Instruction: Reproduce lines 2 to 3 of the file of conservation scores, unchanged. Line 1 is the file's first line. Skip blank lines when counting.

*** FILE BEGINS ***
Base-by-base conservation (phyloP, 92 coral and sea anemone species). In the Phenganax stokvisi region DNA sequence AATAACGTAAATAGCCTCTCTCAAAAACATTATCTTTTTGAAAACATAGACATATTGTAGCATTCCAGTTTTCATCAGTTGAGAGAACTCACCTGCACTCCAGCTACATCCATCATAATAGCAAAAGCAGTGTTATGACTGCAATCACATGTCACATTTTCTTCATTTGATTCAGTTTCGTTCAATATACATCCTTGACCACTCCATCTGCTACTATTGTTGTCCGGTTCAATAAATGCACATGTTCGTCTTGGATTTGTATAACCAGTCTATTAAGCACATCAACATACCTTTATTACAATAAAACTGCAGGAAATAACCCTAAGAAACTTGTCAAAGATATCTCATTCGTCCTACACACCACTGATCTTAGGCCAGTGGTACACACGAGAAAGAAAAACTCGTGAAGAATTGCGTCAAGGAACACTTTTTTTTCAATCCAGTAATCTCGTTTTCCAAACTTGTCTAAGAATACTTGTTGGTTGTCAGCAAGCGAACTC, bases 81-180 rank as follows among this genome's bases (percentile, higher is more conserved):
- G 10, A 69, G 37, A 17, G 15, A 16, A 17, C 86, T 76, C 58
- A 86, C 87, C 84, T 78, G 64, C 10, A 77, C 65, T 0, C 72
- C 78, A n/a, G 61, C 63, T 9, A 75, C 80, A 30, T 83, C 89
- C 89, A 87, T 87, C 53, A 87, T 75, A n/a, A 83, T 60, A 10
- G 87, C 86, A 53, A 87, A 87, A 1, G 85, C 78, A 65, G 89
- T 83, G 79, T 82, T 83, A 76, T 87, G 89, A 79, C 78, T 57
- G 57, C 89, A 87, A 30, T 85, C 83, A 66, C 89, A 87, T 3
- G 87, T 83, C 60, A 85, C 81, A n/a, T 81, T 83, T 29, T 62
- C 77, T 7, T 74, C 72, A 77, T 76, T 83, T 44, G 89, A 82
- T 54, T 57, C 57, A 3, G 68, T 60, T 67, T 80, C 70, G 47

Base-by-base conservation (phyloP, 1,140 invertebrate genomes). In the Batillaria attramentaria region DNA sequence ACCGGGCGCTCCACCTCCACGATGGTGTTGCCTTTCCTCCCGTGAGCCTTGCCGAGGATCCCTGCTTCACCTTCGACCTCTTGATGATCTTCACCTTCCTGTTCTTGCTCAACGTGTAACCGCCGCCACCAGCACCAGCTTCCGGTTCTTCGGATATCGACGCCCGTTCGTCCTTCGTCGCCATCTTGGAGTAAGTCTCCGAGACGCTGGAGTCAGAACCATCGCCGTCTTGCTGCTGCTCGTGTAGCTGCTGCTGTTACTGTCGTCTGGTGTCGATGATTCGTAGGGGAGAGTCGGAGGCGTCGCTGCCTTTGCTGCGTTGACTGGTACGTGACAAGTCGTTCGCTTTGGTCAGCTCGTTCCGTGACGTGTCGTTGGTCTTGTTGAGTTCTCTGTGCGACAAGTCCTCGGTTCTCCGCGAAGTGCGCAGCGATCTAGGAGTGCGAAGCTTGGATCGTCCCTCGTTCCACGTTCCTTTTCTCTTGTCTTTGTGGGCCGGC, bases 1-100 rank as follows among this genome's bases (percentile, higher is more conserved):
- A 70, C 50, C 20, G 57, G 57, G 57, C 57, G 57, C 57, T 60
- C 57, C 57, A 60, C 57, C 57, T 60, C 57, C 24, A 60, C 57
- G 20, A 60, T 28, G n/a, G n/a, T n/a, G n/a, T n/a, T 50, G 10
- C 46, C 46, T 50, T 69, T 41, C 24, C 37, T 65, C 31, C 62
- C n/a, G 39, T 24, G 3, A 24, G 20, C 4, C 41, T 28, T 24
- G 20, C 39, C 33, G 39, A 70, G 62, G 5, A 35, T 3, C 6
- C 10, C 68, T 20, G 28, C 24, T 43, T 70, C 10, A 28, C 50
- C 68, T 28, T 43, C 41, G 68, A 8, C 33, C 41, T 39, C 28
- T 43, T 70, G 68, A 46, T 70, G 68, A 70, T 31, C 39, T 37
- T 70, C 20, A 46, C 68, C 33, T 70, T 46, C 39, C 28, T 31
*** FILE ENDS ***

- G 10, A 69, G 37, A 17, G 15, A 16, A 17, C 86, T 76, C 58
- A 86, C 87, C 84, T 78, G 64, C 10, A 77, C 65, T 0, C 72